Our next game was the remaining win for the year against the winless Adelaide Crows. Fortunately, the Crows had lost 9 games and we had lost 7. Injuries to key players and other squad members were hitting 17. It’s hard to justify any team’s performances when your list is so decimated. Winning builds belief and North’s win over the Crows at Metricon by 69 points highlighted belief and the significant return of Majak Daw from debilitating injuries that threatened to derail any future AFL games. To hear Hawk legend-turned-Foxtel commentator Dermott Brereton speak of the courage of Majak and how well the club had handled his return from injury was to listen to a man that had been scarred by family tragedy.


To categorise the remainder of the season as a mix of competitive losses and uncompetitive performances would be accurate. Hub life adjustment, the playing of games mainly in Queensland and attempts to bring injured players back into the team hadn’t worked. Ben Cunnington hobbled for 3 minutes and Jack Ziebell did a hammy minutes in. However, the biggest injury was when Ben Brown went down with a knee against the Cats in the first quarter. Unbeknownst to most North supporters, this was to be Browny’s last start as a North player. I’d never thought I’d say that. As the season unravelled, the club hierarchy had determined too many over 26 year old players needed to be more under 22 year old players. The chain was set in motion.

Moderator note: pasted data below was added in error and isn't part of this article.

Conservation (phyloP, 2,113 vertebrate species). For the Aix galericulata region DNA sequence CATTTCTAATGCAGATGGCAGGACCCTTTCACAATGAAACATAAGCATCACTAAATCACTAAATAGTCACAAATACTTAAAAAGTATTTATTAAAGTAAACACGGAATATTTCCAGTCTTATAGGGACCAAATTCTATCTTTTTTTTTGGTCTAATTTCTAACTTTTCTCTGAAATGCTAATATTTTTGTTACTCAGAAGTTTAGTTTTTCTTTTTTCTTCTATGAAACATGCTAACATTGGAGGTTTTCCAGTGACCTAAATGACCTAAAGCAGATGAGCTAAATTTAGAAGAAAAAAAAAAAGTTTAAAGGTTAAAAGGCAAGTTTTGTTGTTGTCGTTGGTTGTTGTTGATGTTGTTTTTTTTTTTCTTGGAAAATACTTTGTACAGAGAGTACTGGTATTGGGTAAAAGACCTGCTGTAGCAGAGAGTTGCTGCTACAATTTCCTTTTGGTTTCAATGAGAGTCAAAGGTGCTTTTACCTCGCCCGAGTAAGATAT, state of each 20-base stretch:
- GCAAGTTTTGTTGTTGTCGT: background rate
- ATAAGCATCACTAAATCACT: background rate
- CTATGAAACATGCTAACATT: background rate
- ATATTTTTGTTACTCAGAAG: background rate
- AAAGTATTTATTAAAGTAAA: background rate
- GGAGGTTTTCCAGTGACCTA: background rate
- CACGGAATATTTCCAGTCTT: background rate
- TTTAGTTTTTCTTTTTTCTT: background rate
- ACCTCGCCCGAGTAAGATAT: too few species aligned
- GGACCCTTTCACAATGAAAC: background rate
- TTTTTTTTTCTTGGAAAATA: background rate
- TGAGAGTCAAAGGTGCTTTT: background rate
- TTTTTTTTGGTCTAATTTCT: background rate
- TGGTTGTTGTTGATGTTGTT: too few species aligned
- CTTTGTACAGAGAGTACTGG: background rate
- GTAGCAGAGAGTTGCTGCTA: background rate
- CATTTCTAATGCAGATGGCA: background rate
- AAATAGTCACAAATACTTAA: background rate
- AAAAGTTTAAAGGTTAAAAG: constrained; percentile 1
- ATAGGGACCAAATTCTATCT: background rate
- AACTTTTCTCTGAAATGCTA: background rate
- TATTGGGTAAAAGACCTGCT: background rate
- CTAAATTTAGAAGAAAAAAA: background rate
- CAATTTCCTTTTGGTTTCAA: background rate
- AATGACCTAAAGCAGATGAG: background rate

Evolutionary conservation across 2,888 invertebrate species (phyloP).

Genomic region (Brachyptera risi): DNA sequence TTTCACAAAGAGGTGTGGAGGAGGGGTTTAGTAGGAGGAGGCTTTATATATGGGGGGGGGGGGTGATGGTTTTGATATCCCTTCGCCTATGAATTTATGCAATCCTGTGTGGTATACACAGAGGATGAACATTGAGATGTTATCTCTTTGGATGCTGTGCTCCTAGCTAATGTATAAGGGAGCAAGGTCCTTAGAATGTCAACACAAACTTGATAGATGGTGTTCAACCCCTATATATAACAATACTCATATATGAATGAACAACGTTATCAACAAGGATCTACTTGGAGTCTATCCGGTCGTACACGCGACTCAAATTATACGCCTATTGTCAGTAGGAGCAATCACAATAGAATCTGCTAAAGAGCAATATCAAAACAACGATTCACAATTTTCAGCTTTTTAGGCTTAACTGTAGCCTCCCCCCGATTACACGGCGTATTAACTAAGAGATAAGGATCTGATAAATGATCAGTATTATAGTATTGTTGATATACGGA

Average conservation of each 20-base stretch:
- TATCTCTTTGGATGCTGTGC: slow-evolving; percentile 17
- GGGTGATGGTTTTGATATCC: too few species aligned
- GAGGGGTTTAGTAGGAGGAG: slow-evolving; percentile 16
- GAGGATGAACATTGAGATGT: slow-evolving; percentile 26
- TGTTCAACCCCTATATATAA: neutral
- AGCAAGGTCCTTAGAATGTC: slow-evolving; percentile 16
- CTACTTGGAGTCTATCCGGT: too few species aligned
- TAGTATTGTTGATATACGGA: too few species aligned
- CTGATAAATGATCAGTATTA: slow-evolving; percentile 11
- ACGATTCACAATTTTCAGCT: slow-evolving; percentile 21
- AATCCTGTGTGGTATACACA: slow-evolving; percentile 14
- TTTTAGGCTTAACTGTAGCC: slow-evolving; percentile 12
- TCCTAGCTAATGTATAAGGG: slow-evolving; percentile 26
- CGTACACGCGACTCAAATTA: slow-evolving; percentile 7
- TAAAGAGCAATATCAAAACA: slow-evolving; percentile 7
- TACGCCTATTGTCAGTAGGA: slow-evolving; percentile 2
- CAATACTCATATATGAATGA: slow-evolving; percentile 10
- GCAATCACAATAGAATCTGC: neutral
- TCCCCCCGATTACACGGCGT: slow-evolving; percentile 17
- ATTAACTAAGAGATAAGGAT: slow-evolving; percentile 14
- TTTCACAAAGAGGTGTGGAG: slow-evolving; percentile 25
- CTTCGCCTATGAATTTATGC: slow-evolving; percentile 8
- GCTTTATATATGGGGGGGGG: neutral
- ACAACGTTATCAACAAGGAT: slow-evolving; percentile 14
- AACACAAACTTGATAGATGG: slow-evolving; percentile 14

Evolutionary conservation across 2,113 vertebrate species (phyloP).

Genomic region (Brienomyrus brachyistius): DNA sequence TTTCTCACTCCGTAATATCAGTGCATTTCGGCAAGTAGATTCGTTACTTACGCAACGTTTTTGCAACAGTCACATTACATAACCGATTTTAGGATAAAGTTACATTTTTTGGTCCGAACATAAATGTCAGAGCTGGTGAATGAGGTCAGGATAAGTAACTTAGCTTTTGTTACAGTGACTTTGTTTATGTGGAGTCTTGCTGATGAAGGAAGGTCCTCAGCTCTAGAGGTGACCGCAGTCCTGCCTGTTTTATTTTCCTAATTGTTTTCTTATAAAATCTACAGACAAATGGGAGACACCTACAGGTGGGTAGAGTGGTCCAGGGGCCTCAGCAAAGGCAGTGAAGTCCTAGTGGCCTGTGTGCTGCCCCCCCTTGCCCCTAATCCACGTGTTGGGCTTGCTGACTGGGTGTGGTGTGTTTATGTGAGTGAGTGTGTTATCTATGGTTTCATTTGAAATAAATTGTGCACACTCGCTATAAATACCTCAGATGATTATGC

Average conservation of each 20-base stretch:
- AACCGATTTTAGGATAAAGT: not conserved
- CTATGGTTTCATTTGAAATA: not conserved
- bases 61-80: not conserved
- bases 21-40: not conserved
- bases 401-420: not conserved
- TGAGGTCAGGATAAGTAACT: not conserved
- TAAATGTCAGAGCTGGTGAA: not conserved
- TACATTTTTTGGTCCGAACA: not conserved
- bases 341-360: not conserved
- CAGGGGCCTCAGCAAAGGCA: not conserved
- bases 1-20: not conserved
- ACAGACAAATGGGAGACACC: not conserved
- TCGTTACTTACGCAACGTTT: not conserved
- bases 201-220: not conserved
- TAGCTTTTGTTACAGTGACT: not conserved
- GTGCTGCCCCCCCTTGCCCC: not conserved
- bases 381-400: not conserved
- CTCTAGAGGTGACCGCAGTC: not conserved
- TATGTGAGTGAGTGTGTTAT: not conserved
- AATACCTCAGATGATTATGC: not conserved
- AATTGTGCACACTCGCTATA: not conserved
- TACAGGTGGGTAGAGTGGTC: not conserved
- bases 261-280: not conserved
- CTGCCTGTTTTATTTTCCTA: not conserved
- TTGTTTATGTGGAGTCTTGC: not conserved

The commendable performances came against clubs like Brisbane, Port and West Coast. Sides that were serious contenders in this unique season. The really poor performances oddly came against sides that weren’t yet in that upper echelon. Melbourne, Gold Coast and Fremantle played North and weren’t really challenged. This year has seen an erosion of what we like to refer to as Shinboner Spirit – get on the ground and give your best effort. Be tough, be uncompromising. Be hard to beat; well, as I said, that went missing. Its presence is what keeps the tried and true North faithful coming through the turnstiles. Well, in any year apart from this!